However, the more important function of glutamate is its role as an excitatory neurotransmitter. In simple words, it helps nerves to transmit actions to the brain. This is also known as a nerve impulse.
Glutamate is also a precursor to GABA (gamma-aminobutyric acid). This is an inhibitory transmitter that helps in learning and muscle contraction. It is also known as the calming transmitter as it helps a person to sleep and reduce anxiety.
Glutamate is released by the brain and central nervous system in order for the neurons to send chemical messages and communicate with each other. Though glutamate is produced by the body, it can also be found in food sources like eggs, tomatoes, cheese, mushrooms, soy and meat, and some dairy products like cheese or milk. But if you have good health and are able to obtain nutrients naturally, you do not need to take glutamate supplements.
A common example of glutamate is MSG (monosodium glutamate). Excessive amounts of glutamate in the body are said to cause epilepsy, depression, diabetes and migraines. However, the FDA says that MSG is safe up to certain amounts.
Glutamate supplements to be taken only when advised by a physician. It is suggested that you do not take glutamate as a supplement if you have a nervous system disorder.
Glutamine versus Glutamate - How They Differ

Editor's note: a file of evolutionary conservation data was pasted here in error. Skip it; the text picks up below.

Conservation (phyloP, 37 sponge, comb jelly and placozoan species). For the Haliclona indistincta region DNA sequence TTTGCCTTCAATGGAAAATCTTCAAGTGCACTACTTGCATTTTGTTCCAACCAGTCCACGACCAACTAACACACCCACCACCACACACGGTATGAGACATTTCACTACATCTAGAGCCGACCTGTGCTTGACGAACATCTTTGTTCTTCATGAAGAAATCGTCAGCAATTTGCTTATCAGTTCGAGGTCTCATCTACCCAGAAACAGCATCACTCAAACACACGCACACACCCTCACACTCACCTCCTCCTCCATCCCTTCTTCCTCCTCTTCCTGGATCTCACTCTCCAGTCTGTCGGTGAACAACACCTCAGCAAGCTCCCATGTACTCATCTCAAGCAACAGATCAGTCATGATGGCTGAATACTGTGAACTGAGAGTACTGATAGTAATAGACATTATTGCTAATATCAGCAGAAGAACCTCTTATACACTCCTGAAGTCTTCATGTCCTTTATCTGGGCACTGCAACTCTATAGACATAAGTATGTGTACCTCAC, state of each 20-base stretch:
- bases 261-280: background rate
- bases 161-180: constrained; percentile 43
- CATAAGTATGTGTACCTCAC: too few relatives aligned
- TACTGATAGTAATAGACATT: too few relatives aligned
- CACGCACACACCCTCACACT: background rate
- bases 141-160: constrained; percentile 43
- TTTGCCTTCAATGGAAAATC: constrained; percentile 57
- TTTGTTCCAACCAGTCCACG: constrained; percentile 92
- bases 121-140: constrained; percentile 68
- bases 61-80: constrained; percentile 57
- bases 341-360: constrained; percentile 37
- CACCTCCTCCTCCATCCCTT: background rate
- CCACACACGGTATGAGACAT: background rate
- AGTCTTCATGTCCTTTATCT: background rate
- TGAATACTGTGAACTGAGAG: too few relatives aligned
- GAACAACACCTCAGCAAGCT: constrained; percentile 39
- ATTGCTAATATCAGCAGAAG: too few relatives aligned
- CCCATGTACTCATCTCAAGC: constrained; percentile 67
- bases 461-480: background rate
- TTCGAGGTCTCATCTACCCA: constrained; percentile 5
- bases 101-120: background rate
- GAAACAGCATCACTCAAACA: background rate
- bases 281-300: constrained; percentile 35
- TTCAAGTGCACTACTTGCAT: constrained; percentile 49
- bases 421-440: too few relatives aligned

Now that we have discussed what glutamine and glutamate is, let’s take a look at the similarities and differences between the two.
- Glutamine and glutamate belong to the amino acids group.
- They are both produced by the body and useful for everyday bodily functions.
- Both glutamine and glutamate can be obtained from food sources.
- They both contain nitrogen and belong to a carboxylic acid chemical group.
- They are both alkaline in nature.
- The molecular structure (chains) is unique for glutamine as well as glutamate.
- Glutamine does not carry any charge at all, whereas glutamate has a negative charge.
- Glutamine is a conditional amino acid, whereas glutamate is nonessential.
- Glutamine can be taken as a supplement, whereas glutamate should not be taken as a supplement, unless prescribed for medical reasons by a physician.
When Are Supplements Necessary?
For those who exercise, certain supplements are taken to help improve energy. Others are to build endurance, to build muscle or to help the body repair muscle and tissue. Knowing which supplement you should take and how much of it to take is important.
For example, creatine is used for improving muscle strength, caffeine is used to improve performance during exercise, and protein is used for muscle building.
Keep in mind that supplements can only help to a certain extent. You need to train in the correct manner and maintain a balanced diet and lifestyle for overall fitness.
If we analyse glutamine versus glutamate, it’s clear that only glutamine is beneficial when taken as a supplement during exercising. However, glutamate has its own functions in the body, so its value cannot be underestimated. But under normal circumstances, its balance and production should be left up to the body to regulate.
It is best to speak to a coach or trainer for advice on personal training and development. Each person is different, and what works for one person may not work for another. Contact us today to find out what options will help you. We will be happy to assist you with your fitness journey.